We Humans Are Terrible Earwitnesses

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Over the weekend I wrote a short post about how terrible most people are as eyewitnesses. Today I got this email from JB, a regular reader:

Human beings are terrible “earwitnesses,” too. I’ve been a lawyer specializing in air crash litigation — from the defense side — for 33 years, and witnesses often claim to have heard what are, essentially, impossible sounds. My favorite involves turbine-powered helicopters (I was a military helicopter pilot before entering law school), which earwitnesses invariably report as suffering engine “missing” (irregular piston firing) just before a crash, when turbine engines — you guessed it — don’t have pistons. Occasionally, you get a good report from a sophisticated witness like a pilot or mechanic, but most of the time the best you can hope for is some indication of either sound or silence at a given point before impact, about which you have to fill in the source from a menu of the possible.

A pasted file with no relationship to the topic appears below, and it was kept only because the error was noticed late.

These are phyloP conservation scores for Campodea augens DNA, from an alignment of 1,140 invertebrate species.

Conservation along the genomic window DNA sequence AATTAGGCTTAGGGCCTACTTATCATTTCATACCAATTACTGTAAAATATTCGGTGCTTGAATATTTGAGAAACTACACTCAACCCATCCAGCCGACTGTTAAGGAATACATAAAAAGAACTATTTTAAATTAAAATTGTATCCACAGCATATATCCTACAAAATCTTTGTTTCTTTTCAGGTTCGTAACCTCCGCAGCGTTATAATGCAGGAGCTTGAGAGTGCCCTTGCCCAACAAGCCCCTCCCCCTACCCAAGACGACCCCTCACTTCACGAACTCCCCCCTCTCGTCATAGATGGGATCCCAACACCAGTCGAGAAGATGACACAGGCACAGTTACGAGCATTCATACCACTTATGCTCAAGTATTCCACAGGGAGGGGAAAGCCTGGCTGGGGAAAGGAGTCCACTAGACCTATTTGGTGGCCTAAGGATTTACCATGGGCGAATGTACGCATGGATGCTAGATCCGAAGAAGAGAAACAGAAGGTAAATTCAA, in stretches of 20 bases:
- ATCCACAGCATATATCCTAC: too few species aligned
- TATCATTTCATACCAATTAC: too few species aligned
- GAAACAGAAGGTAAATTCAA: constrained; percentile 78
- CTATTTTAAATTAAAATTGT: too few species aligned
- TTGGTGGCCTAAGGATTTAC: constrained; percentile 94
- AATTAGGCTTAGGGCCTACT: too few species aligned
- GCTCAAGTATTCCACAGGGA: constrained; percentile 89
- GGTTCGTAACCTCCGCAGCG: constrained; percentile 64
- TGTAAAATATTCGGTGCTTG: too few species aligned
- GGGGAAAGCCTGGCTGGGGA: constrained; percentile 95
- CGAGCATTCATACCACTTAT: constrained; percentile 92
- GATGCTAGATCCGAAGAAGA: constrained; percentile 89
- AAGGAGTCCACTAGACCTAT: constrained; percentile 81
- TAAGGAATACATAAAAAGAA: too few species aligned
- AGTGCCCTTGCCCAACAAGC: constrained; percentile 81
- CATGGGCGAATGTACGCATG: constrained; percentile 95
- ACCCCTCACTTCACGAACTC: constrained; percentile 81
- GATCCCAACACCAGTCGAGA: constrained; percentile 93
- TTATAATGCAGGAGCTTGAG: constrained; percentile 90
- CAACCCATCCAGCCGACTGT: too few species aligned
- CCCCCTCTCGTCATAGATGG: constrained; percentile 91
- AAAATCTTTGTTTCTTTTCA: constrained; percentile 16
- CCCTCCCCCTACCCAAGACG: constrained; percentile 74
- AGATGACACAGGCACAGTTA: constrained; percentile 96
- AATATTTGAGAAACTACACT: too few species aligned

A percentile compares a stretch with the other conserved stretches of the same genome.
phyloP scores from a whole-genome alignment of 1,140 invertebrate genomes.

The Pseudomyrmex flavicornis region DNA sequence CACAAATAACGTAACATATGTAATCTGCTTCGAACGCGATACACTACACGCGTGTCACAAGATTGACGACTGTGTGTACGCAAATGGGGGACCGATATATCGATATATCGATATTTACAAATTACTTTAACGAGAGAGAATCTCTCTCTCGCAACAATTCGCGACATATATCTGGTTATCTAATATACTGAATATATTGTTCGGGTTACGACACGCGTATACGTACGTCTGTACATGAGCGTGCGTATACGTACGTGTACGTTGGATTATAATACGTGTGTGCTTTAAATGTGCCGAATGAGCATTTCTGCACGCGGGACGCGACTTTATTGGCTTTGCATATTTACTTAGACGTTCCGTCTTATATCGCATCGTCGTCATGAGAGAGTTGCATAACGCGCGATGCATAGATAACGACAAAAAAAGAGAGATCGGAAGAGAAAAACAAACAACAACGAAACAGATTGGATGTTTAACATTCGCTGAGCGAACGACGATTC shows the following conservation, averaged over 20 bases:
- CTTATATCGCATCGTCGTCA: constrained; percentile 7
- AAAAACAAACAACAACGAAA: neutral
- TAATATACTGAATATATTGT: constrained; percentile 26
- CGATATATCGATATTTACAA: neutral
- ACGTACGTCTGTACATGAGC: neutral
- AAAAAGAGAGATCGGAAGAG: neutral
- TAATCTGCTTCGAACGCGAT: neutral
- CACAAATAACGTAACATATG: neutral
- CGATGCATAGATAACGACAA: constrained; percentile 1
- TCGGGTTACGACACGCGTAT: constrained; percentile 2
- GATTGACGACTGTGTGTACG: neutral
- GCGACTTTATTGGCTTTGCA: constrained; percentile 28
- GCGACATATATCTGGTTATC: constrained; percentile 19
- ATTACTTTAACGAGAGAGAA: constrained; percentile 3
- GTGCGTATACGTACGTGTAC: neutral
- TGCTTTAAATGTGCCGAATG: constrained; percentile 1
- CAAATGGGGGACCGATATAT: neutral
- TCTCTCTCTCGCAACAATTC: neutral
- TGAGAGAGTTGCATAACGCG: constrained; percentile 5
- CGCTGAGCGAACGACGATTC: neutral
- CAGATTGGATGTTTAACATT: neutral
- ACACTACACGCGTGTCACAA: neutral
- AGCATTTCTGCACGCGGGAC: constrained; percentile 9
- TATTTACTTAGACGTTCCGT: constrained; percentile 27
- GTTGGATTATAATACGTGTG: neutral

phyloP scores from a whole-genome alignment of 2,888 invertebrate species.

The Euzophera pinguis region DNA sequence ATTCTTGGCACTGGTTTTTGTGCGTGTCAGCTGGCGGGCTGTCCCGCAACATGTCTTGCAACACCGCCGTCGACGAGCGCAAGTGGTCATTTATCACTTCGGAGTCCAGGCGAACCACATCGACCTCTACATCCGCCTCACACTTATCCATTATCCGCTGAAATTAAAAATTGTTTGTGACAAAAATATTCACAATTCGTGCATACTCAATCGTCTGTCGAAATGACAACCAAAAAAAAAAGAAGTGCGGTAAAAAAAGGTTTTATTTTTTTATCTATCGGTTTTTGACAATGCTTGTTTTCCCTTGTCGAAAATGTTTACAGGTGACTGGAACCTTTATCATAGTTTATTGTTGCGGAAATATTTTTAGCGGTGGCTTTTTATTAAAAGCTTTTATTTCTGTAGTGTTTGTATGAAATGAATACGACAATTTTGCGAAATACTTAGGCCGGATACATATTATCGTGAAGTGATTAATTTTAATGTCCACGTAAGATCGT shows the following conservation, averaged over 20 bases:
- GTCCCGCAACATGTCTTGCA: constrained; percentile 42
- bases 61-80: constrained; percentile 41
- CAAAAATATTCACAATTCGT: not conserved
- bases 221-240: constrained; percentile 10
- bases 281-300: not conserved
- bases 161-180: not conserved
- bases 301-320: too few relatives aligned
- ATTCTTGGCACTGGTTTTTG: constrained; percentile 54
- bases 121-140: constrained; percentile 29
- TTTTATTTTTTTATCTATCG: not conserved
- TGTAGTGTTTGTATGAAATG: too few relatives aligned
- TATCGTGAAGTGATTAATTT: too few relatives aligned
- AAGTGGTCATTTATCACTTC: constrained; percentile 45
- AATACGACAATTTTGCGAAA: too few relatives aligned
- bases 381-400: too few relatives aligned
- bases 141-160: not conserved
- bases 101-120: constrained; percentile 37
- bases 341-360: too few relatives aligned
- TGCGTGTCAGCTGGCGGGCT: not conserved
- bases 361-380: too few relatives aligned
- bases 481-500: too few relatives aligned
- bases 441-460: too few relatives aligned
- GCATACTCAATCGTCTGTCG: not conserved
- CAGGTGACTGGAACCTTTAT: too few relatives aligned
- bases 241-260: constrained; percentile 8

This is no surprise, of course. Eyes, ears, whatever. We humans are just unreliable witnesses, especially when we’re under stress. Unfortunately, most of the time it really matters, we’re under stress.

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FACT:

Mother Jones was founded as a nonprofit in 1976 because we knew corporations and the wealthy wouldn't fund the type of hard-hitting journalism we set out to do.

Today, reader support makes up about two-thirds of our budget, allows us to dig deep on stories that matter, and lets us keep our reporting free for everyone. If you value what you get from Mother Jones, please join us with a tax-deductible donation today so we can keep on doing the type of journalism 2020 demands.

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